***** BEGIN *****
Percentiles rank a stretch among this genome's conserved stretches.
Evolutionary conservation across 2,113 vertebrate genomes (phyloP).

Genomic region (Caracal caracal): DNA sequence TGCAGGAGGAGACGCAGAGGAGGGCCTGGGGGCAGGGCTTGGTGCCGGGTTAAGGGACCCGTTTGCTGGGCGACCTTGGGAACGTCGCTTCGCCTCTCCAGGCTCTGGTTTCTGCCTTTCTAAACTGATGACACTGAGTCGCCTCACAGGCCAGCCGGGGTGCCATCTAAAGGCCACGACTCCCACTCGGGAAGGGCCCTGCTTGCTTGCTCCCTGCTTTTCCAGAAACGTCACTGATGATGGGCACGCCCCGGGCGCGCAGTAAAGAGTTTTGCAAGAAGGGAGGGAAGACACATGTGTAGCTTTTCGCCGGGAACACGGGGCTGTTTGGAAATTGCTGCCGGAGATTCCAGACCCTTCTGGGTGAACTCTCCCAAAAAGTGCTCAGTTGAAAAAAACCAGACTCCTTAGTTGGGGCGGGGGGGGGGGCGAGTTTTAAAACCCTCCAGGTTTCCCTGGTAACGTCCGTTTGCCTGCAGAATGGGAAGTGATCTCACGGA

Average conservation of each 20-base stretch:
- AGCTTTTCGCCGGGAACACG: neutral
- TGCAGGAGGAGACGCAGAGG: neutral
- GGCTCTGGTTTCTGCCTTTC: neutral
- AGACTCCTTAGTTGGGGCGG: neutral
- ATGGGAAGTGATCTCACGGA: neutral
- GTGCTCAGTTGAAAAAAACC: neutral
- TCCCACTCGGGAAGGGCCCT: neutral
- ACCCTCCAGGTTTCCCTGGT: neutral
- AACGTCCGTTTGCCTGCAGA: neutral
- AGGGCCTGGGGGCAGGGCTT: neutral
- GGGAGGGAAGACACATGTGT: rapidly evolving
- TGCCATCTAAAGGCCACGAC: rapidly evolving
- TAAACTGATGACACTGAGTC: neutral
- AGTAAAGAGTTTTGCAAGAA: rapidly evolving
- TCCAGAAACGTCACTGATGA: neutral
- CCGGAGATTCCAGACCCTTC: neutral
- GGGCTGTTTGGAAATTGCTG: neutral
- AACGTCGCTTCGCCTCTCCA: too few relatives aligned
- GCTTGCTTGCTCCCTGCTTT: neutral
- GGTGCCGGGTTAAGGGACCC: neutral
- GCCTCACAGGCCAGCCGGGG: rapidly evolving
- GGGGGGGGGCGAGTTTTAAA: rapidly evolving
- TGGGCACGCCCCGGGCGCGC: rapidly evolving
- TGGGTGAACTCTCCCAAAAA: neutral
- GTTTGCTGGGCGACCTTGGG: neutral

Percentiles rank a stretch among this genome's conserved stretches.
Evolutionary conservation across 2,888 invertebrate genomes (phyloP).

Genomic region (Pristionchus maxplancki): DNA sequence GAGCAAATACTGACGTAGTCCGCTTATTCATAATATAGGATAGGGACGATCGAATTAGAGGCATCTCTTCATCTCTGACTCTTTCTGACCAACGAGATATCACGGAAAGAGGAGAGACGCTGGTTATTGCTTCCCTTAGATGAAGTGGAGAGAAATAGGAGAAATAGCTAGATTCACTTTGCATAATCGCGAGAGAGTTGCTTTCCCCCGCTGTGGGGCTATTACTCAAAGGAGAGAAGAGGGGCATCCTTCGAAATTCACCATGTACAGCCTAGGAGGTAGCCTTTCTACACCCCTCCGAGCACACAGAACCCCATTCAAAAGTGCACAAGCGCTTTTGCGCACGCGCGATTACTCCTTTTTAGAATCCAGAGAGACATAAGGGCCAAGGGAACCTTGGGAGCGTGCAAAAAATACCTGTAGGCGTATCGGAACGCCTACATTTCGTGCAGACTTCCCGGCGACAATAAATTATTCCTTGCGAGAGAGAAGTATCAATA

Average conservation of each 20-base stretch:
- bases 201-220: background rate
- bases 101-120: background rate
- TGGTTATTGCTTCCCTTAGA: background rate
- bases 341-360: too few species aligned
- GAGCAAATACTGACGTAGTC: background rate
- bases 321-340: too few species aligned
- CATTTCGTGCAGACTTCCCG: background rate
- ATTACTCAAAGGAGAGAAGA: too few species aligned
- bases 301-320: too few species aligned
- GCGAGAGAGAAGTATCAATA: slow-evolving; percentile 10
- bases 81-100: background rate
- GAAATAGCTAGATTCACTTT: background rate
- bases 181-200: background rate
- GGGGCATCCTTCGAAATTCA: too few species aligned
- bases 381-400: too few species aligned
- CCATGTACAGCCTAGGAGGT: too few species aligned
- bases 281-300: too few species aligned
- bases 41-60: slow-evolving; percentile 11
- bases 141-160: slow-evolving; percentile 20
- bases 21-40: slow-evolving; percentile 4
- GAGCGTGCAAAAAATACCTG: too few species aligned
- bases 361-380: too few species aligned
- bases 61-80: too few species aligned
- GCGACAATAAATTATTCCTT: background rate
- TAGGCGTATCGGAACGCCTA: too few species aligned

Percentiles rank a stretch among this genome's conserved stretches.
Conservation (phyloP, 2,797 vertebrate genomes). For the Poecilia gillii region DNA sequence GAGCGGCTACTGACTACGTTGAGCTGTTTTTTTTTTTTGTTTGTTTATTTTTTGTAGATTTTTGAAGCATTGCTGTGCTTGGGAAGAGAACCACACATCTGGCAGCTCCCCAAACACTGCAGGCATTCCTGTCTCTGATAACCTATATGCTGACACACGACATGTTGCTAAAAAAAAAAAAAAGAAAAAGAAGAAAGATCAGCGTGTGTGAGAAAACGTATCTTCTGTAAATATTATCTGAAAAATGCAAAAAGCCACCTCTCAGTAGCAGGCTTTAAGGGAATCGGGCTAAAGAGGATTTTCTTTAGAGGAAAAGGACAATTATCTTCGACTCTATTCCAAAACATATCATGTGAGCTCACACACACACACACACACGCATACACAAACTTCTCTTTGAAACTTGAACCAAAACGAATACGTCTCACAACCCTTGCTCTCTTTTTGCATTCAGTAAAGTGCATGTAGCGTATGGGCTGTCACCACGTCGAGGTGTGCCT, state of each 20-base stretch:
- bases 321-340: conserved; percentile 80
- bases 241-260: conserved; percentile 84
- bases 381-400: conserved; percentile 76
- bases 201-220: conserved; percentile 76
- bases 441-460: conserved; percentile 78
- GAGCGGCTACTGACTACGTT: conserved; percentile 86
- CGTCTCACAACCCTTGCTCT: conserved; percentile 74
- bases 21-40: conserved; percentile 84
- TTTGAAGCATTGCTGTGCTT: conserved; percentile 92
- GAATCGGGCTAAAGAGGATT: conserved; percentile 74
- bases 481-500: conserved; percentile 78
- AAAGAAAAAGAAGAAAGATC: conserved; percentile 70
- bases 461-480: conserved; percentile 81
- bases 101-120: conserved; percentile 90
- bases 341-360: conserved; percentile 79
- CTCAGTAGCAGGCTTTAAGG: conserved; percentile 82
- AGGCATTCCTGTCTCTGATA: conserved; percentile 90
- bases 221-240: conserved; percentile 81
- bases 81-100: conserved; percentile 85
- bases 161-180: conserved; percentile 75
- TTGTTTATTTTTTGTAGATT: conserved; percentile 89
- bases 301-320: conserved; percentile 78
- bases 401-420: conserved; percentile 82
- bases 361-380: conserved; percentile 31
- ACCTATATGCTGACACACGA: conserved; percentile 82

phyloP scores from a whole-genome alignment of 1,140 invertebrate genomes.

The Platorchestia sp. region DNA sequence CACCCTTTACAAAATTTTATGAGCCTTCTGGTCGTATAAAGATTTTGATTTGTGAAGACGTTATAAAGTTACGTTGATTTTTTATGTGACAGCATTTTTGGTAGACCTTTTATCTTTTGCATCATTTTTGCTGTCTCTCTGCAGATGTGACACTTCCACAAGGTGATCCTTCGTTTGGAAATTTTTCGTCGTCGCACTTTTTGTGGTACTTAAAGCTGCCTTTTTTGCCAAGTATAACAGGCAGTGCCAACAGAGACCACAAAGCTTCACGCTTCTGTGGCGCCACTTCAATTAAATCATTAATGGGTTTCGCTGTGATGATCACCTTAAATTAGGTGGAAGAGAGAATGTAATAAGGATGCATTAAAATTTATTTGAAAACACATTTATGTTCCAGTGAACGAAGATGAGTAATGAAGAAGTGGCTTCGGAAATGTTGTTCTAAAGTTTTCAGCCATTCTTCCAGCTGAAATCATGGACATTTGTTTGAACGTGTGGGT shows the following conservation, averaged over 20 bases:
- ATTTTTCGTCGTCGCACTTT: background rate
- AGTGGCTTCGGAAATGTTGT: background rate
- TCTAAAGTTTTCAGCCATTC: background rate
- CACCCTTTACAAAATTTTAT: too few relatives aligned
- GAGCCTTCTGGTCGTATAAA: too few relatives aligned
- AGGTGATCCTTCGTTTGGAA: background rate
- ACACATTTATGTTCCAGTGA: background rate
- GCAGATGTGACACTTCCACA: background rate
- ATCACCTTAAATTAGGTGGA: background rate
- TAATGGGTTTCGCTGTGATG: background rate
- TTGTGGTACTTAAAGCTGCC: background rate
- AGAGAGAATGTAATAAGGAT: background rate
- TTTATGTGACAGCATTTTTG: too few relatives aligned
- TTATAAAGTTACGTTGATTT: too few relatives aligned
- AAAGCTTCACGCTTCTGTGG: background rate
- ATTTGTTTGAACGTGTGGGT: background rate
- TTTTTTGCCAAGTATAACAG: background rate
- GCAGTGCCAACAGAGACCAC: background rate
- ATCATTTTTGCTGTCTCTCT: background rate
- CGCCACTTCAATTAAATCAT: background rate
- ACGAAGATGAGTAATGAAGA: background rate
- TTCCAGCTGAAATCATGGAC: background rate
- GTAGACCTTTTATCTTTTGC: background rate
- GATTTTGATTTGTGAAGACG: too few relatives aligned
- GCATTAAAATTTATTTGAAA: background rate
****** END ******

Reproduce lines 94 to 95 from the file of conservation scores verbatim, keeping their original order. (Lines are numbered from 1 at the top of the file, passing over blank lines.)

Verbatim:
- ACACATTTATGTTCCAGTGA: background rate
- GCAGATGTGACACTTCCACA: background rate